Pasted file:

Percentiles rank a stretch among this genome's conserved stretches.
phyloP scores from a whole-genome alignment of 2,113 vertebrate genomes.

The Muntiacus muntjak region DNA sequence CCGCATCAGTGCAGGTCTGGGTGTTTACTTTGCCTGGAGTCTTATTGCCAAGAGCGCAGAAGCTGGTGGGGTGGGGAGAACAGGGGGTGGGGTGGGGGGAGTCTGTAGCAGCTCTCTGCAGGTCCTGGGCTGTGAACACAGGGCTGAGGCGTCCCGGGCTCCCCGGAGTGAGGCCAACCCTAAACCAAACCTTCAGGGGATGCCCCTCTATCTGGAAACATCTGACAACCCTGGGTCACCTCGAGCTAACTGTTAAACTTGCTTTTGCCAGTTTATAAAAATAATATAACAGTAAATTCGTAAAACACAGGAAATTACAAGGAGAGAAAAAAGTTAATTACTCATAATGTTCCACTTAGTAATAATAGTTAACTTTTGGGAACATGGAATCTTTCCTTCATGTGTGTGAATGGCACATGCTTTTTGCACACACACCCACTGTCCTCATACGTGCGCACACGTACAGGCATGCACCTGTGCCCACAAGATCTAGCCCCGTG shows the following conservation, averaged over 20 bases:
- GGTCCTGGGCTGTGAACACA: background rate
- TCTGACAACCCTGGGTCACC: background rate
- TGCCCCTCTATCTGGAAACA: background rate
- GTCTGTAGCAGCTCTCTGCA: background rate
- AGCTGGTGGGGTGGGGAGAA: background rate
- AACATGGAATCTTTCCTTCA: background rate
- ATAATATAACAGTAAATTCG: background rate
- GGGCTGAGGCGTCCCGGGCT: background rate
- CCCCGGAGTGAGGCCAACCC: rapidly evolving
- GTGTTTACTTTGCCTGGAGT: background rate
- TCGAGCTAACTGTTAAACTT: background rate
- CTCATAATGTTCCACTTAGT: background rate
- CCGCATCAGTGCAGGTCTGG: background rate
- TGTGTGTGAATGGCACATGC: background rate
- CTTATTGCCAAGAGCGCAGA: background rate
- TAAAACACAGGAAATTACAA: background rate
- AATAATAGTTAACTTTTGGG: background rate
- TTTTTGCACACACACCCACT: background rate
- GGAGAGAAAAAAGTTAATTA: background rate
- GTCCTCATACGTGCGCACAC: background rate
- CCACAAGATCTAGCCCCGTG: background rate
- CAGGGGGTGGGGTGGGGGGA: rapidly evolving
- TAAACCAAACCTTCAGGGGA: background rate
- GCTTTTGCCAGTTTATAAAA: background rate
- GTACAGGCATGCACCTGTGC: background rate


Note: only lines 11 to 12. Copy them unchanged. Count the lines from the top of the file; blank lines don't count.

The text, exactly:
- GGGCTGAGGCGTCCCGGGCT: background rate
- CCCCGGAGTGAGGCCAACCC: rapidly evolving